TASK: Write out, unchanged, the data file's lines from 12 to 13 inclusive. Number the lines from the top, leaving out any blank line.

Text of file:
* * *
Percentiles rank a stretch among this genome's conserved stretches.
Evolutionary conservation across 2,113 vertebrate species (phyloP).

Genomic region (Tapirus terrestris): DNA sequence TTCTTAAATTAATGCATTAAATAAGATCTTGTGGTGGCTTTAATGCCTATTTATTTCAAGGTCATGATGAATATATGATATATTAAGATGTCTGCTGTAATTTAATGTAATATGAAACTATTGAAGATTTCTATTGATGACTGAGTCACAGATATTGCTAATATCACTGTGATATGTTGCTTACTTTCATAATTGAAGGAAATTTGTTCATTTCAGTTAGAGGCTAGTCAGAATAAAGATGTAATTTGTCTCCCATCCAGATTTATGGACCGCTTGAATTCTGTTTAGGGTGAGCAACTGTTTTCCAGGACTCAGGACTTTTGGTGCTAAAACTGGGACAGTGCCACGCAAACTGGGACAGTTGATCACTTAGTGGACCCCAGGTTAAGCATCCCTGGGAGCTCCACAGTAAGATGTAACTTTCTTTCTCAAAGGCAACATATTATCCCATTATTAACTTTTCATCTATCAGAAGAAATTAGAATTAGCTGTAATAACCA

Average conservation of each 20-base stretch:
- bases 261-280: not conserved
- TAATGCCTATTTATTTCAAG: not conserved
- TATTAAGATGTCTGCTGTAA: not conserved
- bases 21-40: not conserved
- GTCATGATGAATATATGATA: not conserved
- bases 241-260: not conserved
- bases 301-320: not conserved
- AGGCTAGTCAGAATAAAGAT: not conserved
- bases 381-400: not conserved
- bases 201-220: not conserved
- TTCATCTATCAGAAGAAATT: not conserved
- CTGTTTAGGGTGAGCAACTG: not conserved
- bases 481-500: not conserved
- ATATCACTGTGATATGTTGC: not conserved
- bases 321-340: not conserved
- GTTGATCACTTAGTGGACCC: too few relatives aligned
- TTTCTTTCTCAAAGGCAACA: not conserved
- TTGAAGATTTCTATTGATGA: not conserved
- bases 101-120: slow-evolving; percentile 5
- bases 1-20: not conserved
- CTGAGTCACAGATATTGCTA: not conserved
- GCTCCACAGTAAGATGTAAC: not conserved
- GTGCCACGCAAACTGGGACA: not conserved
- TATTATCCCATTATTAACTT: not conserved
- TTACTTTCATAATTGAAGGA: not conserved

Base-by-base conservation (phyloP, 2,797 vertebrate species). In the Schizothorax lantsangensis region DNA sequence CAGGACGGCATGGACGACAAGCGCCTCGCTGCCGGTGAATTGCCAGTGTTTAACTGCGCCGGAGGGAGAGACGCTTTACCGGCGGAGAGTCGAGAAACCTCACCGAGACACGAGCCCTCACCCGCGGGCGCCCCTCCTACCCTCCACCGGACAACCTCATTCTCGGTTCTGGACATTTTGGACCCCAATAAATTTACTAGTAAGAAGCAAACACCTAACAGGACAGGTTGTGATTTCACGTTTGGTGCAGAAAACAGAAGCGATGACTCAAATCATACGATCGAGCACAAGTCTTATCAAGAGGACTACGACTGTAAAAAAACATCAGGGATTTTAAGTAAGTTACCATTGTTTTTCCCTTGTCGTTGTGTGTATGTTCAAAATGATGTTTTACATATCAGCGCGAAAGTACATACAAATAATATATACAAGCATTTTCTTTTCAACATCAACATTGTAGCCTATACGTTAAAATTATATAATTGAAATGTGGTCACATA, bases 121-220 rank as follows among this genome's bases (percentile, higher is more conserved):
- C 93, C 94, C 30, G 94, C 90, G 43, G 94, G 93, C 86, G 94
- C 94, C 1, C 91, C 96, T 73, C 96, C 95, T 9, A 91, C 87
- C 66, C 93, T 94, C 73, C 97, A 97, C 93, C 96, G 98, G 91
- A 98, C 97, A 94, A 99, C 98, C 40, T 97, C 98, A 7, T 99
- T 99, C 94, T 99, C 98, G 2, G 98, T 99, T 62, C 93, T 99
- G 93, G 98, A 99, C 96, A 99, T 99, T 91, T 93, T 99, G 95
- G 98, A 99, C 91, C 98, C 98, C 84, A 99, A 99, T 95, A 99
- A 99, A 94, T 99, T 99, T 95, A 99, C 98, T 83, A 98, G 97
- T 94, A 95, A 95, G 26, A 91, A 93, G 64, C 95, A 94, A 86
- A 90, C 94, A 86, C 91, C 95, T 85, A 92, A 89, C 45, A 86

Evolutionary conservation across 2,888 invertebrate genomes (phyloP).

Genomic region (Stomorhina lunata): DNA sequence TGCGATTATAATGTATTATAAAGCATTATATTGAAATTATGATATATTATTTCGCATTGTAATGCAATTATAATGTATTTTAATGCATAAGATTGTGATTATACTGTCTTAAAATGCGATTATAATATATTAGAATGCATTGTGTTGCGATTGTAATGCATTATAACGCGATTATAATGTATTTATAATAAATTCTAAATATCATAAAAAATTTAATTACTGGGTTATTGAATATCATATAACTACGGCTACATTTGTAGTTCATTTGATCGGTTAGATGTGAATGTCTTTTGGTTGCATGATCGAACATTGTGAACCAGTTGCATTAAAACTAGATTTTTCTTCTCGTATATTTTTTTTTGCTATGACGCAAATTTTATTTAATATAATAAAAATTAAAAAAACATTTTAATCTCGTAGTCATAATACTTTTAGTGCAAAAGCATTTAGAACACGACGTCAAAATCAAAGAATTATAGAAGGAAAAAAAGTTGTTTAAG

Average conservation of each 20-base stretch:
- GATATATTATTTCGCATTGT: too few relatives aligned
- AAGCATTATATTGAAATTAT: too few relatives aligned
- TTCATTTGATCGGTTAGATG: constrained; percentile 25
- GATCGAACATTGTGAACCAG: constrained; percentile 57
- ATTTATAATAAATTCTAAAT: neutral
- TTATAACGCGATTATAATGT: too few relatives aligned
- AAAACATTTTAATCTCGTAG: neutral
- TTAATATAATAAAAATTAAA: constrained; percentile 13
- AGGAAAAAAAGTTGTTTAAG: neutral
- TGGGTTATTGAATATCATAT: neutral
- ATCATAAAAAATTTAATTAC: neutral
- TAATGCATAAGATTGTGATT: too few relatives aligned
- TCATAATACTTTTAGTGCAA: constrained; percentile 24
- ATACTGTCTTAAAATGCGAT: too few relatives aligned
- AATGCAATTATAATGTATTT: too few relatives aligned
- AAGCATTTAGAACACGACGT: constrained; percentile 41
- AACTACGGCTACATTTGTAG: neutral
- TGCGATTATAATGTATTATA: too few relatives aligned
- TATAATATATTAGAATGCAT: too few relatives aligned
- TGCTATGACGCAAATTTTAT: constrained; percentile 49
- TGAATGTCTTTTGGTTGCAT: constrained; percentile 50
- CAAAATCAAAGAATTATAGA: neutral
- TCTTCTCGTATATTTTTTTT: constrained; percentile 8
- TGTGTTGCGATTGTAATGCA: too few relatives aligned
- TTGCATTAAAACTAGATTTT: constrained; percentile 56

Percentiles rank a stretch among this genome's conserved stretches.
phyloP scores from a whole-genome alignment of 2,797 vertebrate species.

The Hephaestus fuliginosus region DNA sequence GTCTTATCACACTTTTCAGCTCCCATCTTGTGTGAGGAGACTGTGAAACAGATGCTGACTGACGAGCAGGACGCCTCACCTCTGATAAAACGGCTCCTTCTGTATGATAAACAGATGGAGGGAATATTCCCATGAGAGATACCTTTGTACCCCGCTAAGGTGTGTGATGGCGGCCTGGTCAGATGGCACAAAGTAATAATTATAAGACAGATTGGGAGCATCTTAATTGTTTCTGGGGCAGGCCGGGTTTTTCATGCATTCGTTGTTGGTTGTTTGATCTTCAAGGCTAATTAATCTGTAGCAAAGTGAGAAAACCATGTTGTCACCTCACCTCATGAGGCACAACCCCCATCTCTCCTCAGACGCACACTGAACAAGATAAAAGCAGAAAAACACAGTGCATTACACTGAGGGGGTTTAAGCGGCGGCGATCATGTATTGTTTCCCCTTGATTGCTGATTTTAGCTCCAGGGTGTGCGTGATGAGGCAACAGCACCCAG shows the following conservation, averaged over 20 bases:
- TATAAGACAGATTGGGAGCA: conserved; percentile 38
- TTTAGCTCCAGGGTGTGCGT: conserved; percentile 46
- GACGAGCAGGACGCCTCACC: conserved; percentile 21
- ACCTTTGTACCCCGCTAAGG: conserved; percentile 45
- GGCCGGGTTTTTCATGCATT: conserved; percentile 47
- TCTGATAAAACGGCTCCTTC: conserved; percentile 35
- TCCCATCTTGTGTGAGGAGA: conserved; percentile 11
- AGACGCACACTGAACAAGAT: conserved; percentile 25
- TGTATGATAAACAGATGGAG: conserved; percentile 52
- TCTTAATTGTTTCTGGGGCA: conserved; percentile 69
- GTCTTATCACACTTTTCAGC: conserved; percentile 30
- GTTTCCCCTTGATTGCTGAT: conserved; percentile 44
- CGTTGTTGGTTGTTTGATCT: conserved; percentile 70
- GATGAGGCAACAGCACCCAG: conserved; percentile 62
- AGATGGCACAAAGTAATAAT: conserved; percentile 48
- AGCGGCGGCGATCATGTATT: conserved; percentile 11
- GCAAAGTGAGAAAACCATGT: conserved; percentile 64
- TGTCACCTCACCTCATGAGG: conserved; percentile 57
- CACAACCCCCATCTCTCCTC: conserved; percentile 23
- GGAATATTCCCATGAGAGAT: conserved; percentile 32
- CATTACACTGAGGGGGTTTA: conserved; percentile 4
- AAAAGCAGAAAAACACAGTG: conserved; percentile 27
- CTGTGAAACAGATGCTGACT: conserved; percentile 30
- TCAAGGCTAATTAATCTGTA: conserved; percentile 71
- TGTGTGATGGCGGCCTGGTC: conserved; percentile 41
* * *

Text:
- AGGCTAGTCAGAATAAAGAT: not conserved
- bases 381-400: not conserved